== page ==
>> There's Sarah's surgeon who tells her mother "take no anxiety now" but nearly in the same breath tells her he only has 20 mins to save Sarah's life and then goes into the "if you could sign here, initial here" business with the paperwork. If his window is 20 mins, why is he bothering with the paperwork? No, in fact, why is he bothering with the paperwork at all? I've never been in any hospital or dr's office where the actual dr goes over that with you. That's why they have desk people! How 'bout maybe scrubbin' up for that surgery if there's such a time crunch?!
>> Anytime Sarah's mother says anything along the lines of "how could this happen?" or "please let me see my daughter", not screaming mind you, just talking, there seems to be some character responding with "you're going to need to calm down!" "Get control of yourself!" It just brought to mind Meet The Fockers when Ben Stiller's character gets in trouble for making a bomb comment on the plane...
>> There's also the scene where Sarah's mom gets in the face of Sarah's best friend, Cyndi, telling her to stop crying, claiming that if Cyndi is crying then she will cry and then she won't be allowed to see Sarah after surgery. Won't be allowed?! It's a hospital. Trust me, they're used to people feeling emotional. Geesh.
That's what I mean. No one seemed to have realistic reactions or situation-appropriate emotions. Sarah's dad was one of the characters I did like at first, how he explained that everyone should consider practicing forgiveness with Haddings, acknowledge that it was an innocent accident that anyone could have found themselves guilty of... I thought, Oh yaaay, voice of reason!! Until when Haddings actually tries to talk with Sarah's parents and Sarah's father attacks him. Oh, nope, scratch that. Sarah's mom, for a large part of the story comes off as super overbearing, but it was nice to see her lighten up some near the end. Her earlier behavior had me groaning in frustration a lot! My very LEAST favorite character though was Luke, Sarah's older brother. He went above and beyond with the horrible comments and immature behavior. His mother writes it off as "oh, he's just hurting inside" but man, I wanted to smack him nearly every time he opened his mouth. But again, he softens some near the end. Some.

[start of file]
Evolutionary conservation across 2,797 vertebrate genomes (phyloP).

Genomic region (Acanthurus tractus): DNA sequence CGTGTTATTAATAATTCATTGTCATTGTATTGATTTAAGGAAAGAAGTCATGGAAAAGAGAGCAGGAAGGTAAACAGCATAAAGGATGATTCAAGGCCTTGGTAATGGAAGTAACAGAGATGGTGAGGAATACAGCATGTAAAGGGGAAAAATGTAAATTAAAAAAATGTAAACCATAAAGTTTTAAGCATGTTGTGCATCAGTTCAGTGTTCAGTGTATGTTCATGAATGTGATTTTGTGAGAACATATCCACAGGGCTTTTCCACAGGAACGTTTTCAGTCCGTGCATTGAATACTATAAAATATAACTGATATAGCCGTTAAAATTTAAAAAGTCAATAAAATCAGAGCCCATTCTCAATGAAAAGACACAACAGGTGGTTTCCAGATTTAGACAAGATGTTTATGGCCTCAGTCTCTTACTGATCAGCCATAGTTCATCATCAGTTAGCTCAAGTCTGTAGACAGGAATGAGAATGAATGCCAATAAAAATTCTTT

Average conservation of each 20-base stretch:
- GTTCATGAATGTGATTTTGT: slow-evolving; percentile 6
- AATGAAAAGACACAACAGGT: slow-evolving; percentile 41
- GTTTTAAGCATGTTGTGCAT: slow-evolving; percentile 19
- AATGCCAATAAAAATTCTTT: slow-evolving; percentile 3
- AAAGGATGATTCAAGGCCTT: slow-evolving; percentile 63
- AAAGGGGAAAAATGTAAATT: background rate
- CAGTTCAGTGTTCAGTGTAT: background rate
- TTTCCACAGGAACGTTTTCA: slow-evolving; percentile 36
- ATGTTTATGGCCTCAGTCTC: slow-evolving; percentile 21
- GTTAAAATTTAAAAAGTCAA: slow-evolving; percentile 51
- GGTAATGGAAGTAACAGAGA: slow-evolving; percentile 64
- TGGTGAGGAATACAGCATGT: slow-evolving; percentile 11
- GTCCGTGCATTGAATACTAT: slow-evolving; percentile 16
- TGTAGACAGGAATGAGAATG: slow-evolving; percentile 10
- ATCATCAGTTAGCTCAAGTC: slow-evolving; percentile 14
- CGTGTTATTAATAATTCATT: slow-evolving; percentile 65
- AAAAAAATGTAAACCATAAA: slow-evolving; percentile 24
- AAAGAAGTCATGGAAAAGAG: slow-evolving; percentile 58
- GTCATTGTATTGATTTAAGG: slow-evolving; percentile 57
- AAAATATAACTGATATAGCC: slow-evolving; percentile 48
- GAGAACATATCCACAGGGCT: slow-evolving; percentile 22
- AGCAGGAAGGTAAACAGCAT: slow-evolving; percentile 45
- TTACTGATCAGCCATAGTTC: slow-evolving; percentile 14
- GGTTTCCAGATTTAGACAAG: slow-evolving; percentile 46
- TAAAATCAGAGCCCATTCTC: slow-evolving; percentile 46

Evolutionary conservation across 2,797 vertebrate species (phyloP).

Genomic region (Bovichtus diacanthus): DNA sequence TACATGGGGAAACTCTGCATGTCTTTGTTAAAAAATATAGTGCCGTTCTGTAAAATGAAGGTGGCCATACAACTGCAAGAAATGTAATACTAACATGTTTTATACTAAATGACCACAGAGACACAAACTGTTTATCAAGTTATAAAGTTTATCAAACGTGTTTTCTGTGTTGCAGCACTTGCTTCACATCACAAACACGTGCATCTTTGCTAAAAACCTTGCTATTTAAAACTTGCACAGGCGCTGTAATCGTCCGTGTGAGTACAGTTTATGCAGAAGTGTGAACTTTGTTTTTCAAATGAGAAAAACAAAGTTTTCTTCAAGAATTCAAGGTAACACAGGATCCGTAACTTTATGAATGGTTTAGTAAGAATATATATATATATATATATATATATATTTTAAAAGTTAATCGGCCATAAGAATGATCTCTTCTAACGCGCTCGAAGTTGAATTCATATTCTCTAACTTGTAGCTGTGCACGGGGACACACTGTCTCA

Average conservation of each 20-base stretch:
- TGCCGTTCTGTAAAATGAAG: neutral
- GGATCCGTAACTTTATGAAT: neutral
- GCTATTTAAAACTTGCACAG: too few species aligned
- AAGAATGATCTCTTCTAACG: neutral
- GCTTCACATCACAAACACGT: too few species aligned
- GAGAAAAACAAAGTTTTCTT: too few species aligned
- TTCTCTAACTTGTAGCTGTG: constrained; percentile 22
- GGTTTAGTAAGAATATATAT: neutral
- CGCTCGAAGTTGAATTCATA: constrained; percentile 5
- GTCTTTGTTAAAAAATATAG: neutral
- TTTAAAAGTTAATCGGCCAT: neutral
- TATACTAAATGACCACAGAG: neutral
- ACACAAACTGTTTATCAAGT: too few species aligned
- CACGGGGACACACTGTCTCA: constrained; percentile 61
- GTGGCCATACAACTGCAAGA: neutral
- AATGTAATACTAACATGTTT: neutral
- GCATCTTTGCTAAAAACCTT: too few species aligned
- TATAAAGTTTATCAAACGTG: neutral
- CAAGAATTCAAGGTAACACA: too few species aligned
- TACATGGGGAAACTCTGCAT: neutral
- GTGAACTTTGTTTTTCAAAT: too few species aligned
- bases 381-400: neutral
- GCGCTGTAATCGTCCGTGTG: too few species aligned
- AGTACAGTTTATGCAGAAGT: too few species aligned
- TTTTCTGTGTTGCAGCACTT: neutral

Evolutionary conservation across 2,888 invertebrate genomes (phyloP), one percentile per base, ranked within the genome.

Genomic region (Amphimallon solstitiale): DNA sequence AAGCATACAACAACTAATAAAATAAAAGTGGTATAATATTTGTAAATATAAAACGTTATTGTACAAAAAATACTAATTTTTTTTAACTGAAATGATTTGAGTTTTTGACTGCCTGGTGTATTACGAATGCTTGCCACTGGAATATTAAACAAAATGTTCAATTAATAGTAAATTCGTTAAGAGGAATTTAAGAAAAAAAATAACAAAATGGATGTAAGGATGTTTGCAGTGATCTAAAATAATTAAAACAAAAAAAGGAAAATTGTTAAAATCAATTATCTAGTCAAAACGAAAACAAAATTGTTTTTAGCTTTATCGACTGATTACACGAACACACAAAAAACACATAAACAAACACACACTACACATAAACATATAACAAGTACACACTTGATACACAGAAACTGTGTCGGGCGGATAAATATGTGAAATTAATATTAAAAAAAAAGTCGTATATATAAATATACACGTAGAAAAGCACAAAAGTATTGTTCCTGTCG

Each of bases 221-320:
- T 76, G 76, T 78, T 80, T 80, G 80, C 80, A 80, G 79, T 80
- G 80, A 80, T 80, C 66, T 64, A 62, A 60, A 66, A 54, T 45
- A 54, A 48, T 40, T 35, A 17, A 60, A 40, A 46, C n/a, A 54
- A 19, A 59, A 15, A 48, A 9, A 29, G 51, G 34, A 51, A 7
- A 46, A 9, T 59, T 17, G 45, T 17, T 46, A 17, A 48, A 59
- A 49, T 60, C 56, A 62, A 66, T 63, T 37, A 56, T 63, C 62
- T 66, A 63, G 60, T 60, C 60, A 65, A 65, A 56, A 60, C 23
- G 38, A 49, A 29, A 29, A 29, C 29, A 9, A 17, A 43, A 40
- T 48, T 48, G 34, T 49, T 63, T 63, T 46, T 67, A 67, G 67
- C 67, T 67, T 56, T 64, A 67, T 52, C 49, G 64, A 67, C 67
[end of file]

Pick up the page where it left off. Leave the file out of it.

Might be strange, but in the end the character I liked most was actually Haddings, though he's kinda pinned as "the bad guy" here. Haddings makes an honest effort to make things right. Explains that it was honestly an accident, hitting Sarah with his car, offers to cover all her medical expenses (though he doesn't really have money to) to make it up to her, really tries to talk calmly and reasonably to Sarah and her family. It's all the rest of them who seem to need work at practicing what they preach.
The other thing that bothered me with this book was the simile and metaphor usage. Not great. Some of them were a little cringe-worthy. However, there was one simile that I thought was pretty good:
Marlisa flips switches and unhooks different machines. All the dangling wires look like a depressed octopus. Kind of a reflection of my mother standing there with nothing to do.
Pamela, another nurse, comes into my room. She quickly explains what she will be doing to me. Pamela lifts the sheets and grips the catheter. Why in the world does she smell like Fritos so early in the morning? Yuck! I hold my breath. Pamela covers me with the blanket and another whoosh of chewed chips.
Overall, I found it a mildly interesting, breezy read that brought up some food for thought about limits of forgiveness. The tone, I thought, was similar to If I Stay by Gayle Forman.